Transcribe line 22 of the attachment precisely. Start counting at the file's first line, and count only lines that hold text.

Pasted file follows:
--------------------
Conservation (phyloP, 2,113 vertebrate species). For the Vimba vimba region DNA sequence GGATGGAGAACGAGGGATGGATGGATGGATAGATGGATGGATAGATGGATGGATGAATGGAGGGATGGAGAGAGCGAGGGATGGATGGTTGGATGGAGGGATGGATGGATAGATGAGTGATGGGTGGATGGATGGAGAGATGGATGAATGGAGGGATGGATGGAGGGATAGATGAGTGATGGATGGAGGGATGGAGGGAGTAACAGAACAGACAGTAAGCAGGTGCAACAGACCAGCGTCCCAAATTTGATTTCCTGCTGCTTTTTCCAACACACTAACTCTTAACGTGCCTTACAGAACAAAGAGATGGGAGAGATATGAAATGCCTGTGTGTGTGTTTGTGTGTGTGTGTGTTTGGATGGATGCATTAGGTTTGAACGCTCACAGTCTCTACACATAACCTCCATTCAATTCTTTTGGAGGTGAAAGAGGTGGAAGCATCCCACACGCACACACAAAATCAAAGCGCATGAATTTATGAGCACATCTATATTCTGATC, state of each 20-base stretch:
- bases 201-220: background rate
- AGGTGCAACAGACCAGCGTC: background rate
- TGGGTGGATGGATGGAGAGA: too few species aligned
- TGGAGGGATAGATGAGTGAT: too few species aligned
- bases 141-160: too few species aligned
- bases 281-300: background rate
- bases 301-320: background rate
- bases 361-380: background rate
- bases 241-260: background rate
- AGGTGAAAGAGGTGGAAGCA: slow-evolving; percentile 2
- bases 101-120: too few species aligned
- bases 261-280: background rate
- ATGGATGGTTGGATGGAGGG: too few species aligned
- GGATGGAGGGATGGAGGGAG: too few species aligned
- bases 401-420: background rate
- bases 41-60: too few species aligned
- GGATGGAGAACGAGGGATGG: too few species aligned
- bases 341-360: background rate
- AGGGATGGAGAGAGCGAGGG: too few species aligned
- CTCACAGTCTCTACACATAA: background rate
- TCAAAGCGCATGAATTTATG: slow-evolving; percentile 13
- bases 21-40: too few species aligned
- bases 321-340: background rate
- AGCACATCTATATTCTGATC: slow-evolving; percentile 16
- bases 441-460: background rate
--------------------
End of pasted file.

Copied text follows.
- TCAAAGCGCATGAATTTATG: slow-evolving; percentile 13